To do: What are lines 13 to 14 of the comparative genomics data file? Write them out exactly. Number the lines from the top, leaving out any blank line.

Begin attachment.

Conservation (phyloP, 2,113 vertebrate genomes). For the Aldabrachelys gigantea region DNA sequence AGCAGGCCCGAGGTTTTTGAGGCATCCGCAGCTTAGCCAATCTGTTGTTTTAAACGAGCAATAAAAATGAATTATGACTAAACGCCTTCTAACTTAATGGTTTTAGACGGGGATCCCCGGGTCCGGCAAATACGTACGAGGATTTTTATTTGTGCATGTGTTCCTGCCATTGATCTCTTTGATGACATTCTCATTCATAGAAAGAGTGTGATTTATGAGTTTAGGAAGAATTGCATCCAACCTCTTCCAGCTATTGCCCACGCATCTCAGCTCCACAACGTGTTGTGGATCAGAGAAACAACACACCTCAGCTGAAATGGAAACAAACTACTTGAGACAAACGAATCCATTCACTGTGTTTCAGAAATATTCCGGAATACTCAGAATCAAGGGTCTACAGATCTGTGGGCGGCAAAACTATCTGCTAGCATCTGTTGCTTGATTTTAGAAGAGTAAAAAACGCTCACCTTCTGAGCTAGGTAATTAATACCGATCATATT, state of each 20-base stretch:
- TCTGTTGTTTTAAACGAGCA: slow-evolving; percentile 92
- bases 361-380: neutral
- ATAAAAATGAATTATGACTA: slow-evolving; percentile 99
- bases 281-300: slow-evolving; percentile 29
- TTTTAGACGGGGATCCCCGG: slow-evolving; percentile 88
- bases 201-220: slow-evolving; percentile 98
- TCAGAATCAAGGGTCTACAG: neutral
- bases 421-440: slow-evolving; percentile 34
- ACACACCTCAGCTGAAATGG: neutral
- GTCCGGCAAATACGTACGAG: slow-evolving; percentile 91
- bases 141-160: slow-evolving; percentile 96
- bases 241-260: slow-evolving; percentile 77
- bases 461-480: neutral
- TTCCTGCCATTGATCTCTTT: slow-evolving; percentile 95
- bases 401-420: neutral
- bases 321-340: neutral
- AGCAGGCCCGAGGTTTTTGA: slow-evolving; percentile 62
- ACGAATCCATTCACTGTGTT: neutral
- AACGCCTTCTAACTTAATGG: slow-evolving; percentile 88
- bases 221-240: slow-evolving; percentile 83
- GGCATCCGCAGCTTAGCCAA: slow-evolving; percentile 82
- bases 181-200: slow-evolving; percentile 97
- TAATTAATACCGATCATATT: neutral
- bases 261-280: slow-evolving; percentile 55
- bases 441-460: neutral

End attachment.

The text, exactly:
- bases 241-260: slow-evolving; percentile 77
- bases 461-480: neutral